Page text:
From the University I went home, saw to my wife, did what was needed and went back to the vegetarian canteen with the hope of eating. Again out of luck: all the food was gone and there would be no more for at least an hour. I decided not to wait but went to the Vvedenskys to ask them if they could queue there later. From there I went back home at 5 p.m. And there I had my first piece of luck of the day: the lights in our sector were switched on [Petrograd was divided into sectors for electricity and because of the power shortage each took its turn to have light in the evening]. That gave me one precious hour to read — the first hour of the day free from running around for meals, bread, or cabbage, or fetching wood. At six I went to the Vvedenskys to eat (at last!), and came back to write these lines. At nine it went dark. Luckily a friend of ours came to look after my wife for a couple of hours in the evening and that gave me more precious time. After nine I lit a candle, put on the samovar, drank tea with my wife, and at eleven went to bed.10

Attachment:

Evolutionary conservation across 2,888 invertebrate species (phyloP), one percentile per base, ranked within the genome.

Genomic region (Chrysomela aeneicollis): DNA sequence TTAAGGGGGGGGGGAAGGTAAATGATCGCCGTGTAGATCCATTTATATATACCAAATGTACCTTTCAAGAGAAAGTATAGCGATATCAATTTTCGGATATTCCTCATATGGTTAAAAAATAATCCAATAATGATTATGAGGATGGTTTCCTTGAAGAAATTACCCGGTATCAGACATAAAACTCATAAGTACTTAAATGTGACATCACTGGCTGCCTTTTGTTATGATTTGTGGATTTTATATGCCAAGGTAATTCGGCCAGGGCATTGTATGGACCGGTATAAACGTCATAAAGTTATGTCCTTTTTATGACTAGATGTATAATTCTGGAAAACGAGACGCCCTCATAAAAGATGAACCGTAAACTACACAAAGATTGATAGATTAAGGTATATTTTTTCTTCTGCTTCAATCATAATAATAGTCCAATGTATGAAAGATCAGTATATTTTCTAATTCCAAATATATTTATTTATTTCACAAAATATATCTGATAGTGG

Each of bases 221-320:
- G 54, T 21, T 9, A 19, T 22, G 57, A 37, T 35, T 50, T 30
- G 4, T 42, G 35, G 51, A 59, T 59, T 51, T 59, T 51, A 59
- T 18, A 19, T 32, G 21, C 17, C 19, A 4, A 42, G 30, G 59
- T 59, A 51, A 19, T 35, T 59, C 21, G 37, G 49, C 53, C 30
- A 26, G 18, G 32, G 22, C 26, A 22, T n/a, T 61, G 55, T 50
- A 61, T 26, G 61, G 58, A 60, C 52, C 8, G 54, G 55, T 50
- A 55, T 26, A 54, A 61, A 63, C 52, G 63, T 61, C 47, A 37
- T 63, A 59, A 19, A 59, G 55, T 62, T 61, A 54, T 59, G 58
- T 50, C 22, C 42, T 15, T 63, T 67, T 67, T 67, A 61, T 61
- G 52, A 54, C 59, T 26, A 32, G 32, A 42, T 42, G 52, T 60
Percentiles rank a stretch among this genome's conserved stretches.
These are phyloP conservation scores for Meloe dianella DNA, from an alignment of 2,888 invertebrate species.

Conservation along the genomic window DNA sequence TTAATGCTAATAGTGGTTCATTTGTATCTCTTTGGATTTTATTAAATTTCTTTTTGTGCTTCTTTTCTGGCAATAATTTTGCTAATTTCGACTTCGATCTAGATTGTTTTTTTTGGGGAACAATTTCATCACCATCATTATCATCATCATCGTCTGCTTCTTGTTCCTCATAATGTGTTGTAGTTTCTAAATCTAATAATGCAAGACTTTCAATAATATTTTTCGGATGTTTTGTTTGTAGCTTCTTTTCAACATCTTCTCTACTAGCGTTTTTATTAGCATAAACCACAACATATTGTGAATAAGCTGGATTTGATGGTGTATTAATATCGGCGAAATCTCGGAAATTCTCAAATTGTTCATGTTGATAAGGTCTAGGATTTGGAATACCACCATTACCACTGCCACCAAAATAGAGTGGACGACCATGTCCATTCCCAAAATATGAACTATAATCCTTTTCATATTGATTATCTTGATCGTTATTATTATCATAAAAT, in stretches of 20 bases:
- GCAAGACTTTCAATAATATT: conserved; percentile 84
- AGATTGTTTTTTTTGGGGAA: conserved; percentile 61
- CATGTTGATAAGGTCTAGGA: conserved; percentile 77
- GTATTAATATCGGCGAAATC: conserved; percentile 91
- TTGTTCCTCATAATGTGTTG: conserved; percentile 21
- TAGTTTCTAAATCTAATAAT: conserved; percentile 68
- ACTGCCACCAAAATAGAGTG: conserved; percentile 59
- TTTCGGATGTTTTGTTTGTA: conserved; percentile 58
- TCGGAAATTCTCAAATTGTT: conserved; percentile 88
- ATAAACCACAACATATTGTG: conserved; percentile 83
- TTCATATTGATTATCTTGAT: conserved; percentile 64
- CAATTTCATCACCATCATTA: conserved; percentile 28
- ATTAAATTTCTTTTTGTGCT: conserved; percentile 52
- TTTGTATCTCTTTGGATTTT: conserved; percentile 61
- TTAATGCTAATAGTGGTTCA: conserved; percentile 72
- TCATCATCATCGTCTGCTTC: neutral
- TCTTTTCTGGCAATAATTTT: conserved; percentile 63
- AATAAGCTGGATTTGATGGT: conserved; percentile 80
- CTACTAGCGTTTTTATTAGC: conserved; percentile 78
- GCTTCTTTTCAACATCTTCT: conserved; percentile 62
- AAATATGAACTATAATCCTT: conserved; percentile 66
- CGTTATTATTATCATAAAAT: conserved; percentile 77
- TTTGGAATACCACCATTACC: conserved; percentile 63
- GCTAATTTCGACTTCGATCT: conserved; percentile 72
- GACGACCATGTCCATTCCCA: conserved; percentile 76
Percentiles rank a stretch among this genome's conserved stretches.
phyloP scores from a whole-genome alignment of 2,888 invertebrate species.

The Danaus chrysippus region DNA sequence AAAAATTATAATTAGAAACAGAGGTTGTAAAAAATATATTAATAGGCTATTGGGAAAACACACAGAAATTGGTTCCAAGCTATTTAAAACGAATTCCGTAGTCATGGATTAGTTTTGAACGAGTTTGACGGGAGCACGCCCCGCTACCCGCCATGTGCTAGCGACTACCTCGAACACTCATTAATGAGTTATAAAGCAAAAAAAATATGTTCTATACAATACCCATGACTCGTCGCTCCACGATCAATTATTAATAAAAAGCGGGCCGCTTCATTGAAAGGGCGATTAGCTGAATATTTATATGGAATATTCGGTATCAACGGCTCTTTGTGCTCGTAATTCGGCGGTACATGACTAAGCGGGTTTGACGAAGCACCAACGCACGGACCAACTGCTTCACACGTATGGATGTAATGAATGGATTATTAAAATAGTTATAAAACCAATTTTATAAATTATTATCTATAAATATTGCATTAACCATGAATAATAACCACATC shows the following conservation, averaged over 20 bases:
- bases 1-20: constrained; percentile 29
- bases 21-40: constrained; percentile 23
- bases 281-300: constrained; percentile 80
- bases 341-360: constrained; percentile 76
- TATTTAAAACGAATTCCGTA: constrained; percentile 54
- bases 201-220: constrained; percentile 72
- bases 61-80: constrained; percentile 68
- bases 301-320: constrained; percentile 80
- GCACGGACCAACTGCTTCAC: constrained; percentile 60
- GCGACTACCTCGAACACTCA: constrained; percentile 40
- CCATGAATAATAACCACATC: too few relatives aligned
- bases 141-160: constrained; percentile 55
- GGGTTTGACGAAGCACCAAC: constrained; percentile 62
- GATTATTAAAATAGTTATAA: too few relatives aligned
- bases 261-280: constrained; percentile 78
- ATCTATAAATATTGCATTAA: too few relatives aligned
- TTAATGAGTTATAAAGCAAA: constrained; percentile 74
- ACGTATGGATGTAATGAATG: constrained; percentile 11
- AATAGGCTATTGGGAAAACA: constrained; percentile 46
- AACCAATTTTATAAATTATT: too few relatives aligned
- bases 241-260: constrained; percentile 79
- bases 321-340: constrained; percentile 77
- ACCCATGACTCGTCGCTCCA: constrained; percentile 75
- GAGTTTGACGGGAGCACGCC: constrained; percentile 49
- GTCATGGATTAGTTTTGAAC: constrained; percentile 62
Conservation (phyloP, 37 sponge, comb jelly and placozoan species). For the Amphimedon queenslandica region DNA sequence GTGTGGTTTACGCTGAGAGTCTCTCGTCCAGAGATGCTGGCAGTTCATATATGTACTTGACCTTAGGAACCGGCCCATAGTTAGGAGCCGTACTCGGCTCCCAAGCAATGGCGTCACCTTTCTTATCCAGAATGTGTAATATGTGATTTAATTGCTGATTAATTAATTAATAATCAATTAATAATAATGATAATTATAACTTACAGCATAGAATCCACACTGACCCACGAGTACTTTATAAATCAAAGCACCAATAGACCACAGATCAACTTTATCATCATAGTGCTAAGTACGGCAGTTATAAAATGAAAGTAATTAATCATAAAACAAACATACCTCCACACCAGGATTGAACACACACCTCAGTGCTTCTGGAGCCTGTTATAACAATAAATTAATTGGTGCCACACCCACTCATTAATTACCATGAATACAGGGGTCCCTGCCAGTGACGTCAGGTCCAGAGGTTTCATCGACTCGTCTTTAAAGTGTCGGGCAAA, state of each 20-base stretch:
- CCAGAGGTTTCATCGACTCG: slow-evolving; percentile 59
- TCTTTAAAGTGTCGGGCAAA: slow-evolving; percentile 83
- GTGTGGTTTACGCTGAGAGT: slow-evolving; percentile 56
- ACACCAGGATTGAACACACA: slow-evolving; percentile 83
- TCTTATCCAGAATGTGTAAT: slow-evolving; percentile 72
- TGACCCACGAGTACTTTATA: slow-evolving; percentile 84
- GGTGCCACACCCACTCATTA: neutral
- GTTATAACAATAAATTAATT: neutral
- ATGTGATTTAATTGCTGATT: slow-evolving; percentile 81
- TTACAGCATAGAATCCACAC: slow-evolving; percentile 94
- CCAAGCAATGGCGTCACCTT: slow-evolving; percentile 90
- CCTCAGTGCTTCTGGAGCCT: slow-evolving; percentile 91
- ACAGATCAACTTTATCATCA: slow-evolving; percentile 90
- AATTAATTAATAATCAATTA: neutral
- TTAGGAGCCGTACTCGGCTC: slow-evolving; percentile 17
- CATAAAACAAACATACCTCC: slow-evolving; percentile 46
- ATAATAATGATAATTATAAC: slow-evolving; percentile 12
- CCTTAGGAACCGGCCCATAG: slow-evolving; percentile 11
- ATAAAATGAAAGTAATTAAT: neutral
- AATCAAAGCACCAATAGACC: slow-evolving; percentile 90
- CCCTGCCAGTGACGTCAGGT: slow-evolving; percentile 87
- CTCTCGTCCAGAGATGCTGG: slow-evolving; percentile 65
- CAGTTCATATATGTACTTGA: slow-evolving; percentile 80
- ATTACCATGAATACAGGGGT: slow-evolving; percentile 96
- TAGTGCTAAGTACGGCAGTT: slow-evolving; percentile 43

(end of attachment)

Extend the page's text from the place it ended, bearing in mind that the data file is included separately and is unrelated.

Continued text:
The key to this Communist Utopia was the control of the food supply: without that the government had no means of controlling the economy and society. The Bolsheviks were painfully aware of the fact that their regime lay at the mercy of a largely hostile peasantry. Their smallholding farms produced little for the market, and in the present climate, when there were no consumer goods to buy and any food surplus was claimed by the state, withdrew further into subsistence production and the autarkic nexus of the village. Lacking goods to trade with the peasants, the Bolsheviks resorted to brute force in the 'battle for grain', sending in armed squads to seize their foodstuffs and sparking peasant revolts across the country. This was another hidden civil war. Although the Bolsheviks were careful to pay lip-service to the smallholding peasant system consecrated by their own Decree on Land — this, after all, was what had brought them the support of so many peasants in the civil war against the Whites — they believed that the future of Soviet agriculture lay in gigantic collective and Soviet farms, kolkhozy and sovkhozy, producing directly for the state. The troublesome peasant — with his petty proprietary instincts, his superstitions and his attachment to tradition — would be abolished by these socialist farms since all those who worked in them would be recast as kolkhoz or sovkhoz 'workers'. Miliutin dreamed of 'agricultural factories producing grain, meat, milk and fodder, which will free the socialist order from its economic dependence on the petty-proprietary farms'. Here again the Bolsheviks were carried away by their utopianism, believing that they could create socialism by decree. The Russian peasant was cautious by nature: it would take decades of gentle education, backed up by visible agronomic proof, to persuade him that large-scale farming with modern technology and collective labour teams was really so advantageous for him that it warranted a break with the traditions — the family farm, the commune and the village — which had sustained his father and grandfather. Yet in February 1919 the Bolsheviks passed a Statute on Socialist Land Organization which, at one stroke, declared all peasant farming 'obsolescent'. All unfarmed land which had belonged to the gentry was now to be turned over to the new collectives, much to the annoyance of the peasantry, which saw its claim to the gentry's estates as a sacrosanct achievement of the revolution. By December 1920 there were over 16,000 collective and state farms with nearly ten million acres of land and a million employees — many of them immigrant townsmen — between them. The largest, the sovkhozy, set up by the state, had over 100,000 acres; while the smallest, the various kolkhozy, set up by collectives of local peasants, could have fewer than fifty.